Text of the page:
I have a good chunk of space in the back to house Charlie’s Little Helper Tower, which gets TONS of use. She loves to help us cook!

pantry-art

 

Please ignore the unfinished wall at the bottom. I had something blocking it for the longest time and didn’t realize that I had completely forgotten to add base trim here. Whoops! Someday I’ll get around to it. Probably after this pregnancy and I can lift the air compressor again.

pantry-shelving

 

To the right is all the good stuff: the shelving. I used cedar for three reasons: 1) It’s pretty enough to leave natural and unsealed, so I didn’t have to take time to paint it 2) the aromatic qualities naturally repel insects 3) it matches the trim in the rest of the house. I decided to do “wrap around” shelving at the base, then leave a good gap at the top before adding basic shelving with brackets above. That large gap is good for my bulky appliances.

pantry-storage

 

Oh, and also? It’s a good idea to do the trim prior to filling up the shelves and doing it later. Because you will use chunky trim and forever trap your breadmaker inside. I’m going to enjoy ripping that piece out to rescue it and then reattach it, I’m sure. I made these shelves by nailing a cleat all the way around the wall into studs, then topping it with a 1×12. The 2×4’s are braces to keep the shelves sturdy, then we added some trim to make them a bit more finished.

pantry-lower-shelves

 

I’ve yet to do any sort of pretty organization, but someday I’ll get around to it. Right now the lower half houses my pantry veggies (potatoes, onions), appliances, storage plastics (ziplocks and trash bags as well as vacuum sealer bags) and my tiny amount of canned goods. I’m hoping to eventually grow enough of my own produce to start canning. Right now it’s mostly tomato sauce.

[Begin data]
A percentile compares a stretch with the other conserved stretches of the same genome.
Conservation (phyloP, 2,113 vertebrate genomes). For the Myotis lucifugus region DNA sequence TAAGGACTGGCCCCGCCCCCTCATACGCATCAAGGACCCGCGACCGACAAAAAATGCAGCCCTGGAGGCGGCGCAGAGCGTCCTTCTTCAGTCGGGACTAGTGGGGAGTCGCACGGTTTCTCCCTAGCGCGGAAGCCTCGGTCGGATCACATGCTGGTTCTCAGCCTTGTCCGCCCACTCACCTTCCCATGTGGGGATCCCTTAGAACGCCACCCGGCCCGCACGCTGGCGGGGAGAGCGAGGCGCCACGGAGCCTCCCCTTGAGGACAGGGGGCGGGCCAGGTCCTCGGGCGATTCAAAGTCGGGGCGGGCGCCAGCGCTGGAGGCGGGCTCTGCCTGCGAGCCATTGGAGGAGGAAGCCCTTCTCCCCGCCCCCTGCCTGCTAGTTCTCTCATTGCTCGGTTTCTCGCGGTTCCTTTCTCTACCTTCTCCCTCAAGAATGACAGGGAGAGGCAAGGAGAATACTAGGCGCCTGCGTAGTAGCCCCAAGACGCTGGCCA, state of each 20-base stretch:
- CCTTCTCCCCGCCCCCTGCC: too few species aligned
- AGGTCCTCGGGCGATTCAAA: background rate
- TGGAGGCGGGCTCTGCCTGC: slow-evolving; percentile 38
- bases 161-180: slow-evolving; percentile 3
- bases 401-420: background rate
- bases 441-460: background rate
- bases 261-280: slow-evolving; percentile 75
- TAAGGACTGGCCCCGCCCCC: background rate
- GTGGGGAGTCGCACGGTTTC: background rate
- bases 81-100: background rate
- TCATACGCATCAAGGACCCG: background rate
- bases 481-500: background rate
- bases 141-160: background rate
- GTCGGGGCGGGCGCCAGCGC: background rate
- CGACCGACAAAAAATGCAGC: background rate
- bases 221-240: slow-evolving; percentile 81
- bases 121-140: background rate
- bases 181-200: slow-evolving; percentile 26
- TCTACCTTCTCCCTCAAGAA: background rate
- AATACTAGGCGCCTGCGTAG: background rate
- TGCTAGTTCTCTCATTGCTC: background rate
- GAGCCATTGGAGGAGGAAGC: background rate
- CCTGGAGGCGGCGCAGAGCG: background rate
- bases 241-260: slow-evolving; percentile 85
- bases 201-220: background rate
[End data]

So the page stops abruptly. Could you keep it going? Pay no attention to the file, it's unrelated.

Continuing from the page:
pantry-shelves

 

The upper shelves are my main storage area. I used three shelf brackets and some 1×12’s with 1×3 trim to install them. This keeps the majority of my cooking supplies away from little hands. Charlie really likes to dump things out.

 

Overall I really like our pantry setup. I just need some better organization, and probably fewer appliances. It provides ample storage for our family though, which is the main point of a pantry. It’s not the most beautiful pantry Blogland has ever seen, but it’s functional and gives me a lot of space to work with. Plus, the cedar makes it smell good which is always a plus!





Back Porch Progress

One of my projects this summer has been to take our back porch from a collection of hodge podge items and turn it into an inviting, usable space. It all began with the modern porch railing, rolling gate, and taking a reclaimed live-edge slab to use as a bar area.

back-porch-bar

 

We took the rustic tractor stools from the kitchen island to use out here as they’re weatherproof, and replaced the smooth short trunks with some taller mesquite trunks to raise them to bar height. The two on the end are stationary, while the two in the corner spin 360 degrees. They’re fun, and perfect for out here.

back-porch-leftside

 

That odd little stand next to the door? That’s an outdoor light and fan. Our ceilings are much too high for a ceiling fan to be of much use, so this stand does a great job keeping the bugs away and adding a breeze on humid nights. We used to have a mini fridge here, but a friend of mine asked to borrow it for a while and since we weren’t using it I gladly gave it a new temporary home until we should need it. The fan is a great boon here in Central Texas.

back-porch-seating

 

Across the way we set up a seating area. The benches are from Garden Ridge, and the trellis rug is an outdoor rug from Lowes. We built the reclaimed coffee table from old dimensional lumber. Oh, and the “end table”? I made it by saving the old stumps from the tractor stools and using construction adhesive to secure flat limestone rocks on the top that I found in the yard!